Kilkenny ceremony honours Irish who died in in wars or on UN service

Regional National Commemoration Day ceremony saw scaled-down attendance and a new venue

Sam Matthews

Reporter:

Sam Matthews

Email:

sam.matthews@kilkennypeople.ie

KILKENNY

Cathaoirleach of Kilkenny County Council Andrew McGuinness lays a wreath at the event

Irishmen and women who died in past wars or on service with the United Nations were remembered at a special ceremony in Kilkenny today.

The regional National Commemoration Day ceremony for counties Kilkenny, Carlow, Laois and Offay took place in the grounds of County Hall. It was one of a number of regional ceremonies taking place around the country.

Commencing officially at 11.15am, the event involved a number prayers from the officiating clergy, readings from local and visiting dignitaries, while a number of hymns were sung. Cathaoirleach of Kilkenny County Council Andrew McGuinness laid a wreath in honour of all those Irishmen and Irishwomen who died in past wars or on service with the United Nations. This was followed by a minute’s silence.

Adressing those in attendance, Cllr McGuinness thanked everyone who had participated in and helped organise the event to commemorate those who made the ultimate sacrifice.

“Today is a day set aside to commemorate — a time out to reflect, and to consider complex historical events and their legacy, and of the multiple ideals and traditions which are part of Irish history and for the ultimate sacrifice which people made to honour and achieve those ideals,” said the Cathaoirleach.

“Our aim today is to broaden sympathies, without having to abandon loyalties. As an island, we have a common history but not a common memory of events which shaped our development. Some of our most significant historical events have a strong resonance with one community or place but not with another.”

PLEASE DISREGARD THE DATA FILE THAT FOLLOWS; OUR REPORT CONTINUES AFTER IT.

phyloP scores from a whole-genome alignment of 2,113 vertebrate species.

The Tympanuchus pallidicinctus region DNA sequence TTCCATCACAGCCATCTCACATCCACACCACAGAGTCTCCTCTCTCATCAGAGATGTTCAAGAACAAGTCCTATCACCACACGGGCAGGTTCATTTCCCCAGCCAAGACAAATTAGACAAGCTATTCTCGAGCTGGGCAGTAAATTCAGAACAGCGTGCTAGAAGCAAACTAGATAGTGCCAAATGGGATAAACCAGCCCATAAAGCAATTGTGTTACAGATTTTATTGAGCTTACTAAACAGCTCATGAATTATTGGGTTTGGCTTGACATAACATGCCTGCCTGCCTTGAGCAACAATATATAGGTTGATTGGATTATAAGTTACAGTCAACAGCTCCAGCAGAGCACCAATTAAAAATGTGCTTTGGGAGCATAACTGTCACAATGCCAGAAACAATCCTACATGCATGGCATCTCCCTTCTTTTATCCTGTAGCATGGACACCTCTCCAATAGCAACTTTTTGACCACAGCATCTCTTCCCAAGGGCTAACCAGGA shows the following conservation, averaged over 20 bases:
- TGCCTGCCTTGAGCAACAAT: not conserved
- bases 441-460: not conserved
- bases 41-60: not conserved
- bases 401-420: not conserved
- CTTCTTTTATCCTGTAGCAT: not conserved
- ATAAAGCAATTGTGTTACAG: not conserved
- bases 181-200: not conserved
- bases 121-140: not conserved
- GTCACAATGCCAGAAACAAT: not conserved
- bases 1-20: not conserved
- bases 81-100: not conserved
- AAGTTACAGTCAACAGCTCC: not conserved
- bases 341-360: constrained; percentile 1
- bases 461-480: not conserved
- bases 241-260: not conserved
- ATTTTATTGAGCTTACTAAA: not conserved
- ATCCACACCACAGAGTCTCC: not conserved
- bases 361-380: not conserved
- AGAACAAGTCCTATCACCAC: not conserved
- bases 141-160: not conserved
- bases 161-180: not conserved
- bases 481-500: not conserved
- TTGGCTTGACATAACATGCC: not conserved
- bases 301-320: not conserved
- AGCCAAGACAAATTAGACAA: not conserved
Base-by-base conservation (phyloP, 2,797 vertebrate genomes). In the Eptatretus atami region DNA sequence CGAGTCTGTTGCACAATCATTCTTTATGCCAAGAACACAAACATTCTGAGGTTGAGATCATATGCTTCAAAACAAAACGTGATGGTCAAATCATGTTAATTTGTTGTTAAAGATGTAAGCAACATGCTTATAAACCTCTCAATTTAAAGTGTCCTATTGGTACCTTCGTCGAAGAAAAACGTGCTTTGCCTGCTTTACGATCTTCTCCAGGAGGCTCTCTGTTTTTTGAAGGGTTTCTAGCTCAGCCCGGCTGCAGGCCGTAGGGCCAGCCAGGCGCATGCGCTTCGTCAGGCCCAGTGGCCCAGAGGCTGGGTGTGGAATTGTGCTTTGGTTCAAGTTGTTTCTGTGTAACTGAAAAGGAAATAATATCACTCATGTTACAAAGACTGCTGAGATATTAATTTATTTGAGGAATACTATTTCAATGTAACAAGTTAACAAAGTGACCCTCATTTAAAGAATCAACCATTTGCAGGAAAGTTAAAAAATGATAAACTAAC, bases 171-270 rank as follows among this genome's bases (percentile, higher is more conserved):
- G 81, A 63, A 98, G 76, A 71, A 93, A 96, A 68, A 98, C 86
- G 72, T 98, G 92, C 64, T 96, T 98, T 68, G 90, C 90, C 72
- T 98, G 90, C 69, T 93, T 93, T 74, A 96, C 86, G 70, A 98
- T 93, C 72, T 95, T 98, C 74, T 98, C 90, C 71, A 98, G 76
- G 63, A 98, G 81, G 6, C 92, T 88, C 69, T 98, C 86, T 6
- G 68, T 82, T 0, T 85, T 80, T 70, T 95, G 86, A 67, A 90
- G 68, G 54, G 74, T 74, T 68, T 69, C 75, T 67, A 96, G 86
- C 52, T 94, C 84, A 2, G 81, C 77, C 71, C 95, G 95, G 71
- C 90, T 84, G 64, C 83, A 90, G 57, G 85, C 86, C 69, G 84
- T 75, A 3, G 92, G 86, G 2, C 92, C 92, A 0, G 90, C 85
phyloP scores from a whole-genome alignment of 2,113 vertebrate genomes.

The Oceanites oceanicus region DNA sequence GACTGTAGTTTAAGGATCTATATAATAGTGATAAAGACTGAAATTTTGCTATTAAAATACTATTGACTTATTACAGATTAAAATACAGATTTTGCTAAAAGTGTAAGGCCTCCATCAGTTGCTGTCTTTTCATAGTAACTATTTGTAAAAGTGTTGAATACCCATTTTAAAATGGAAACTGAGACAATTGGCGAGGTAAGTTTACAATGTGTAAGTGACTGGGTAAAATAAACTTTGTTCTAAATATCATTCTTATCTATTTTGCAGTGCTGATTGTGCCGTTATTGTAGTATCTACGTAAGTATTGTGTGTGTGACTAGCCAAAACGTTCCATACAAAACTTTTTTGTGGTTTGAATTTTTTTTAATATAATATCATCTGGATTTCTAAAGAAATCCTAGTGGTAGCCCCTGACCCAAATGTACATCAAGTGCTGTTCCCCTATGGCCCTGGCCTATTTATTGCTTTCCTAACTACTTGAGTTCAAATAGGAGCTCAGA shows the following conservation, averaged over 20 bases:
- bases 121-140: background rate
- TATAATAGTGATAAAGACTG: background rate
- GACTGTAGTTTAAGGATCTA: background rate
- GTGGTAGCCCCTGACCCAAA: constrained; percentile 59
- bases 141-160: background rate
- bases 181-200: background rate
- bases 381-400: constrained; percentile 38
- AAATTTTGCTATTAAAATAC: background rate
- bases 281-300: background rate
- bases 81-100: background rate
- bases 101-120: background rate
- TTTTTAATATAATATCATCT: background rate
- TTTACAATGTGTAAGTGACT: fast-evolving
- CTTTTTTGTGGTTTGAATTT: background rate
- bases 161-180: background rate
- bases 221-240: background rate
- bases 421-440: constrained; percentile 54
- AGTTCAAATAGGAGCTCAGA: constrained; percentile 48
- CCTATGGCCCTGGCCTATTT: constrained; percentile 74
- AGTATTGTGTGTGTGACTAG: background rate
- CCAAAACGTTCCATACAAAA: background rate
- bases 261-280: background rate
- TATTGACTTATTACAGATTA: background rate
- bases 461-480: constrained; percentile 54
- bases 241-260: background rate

Cllr McGuinness said it was important to acknowledge and understand these differences and to respect divergent traditions.

“Commemoration should not ignore differences and division but should act as a constant reminder of the futility of bitterness and division," he said.

As the ceremony neared its conclusion, Lieutenant Eamon Hennessy hoisted the Tricolour to full mast with Charlie Parsons sounding the Last Post on the bugle. Proceedings came to a close with the singing of the national anthem.

In previous years, such ceremonies have taken place in the grounds of Kilkenny Castle, but with Covid-19 restrictions, this was a greatly scaled-back event which was not open to the public and was instead streamed live on Kilkenny County Council’s social media platforms. It saw key participants and a very small number of other guests including local and regional public representatives, members of the Defence Forces, An Garda Síochána and religious leaders.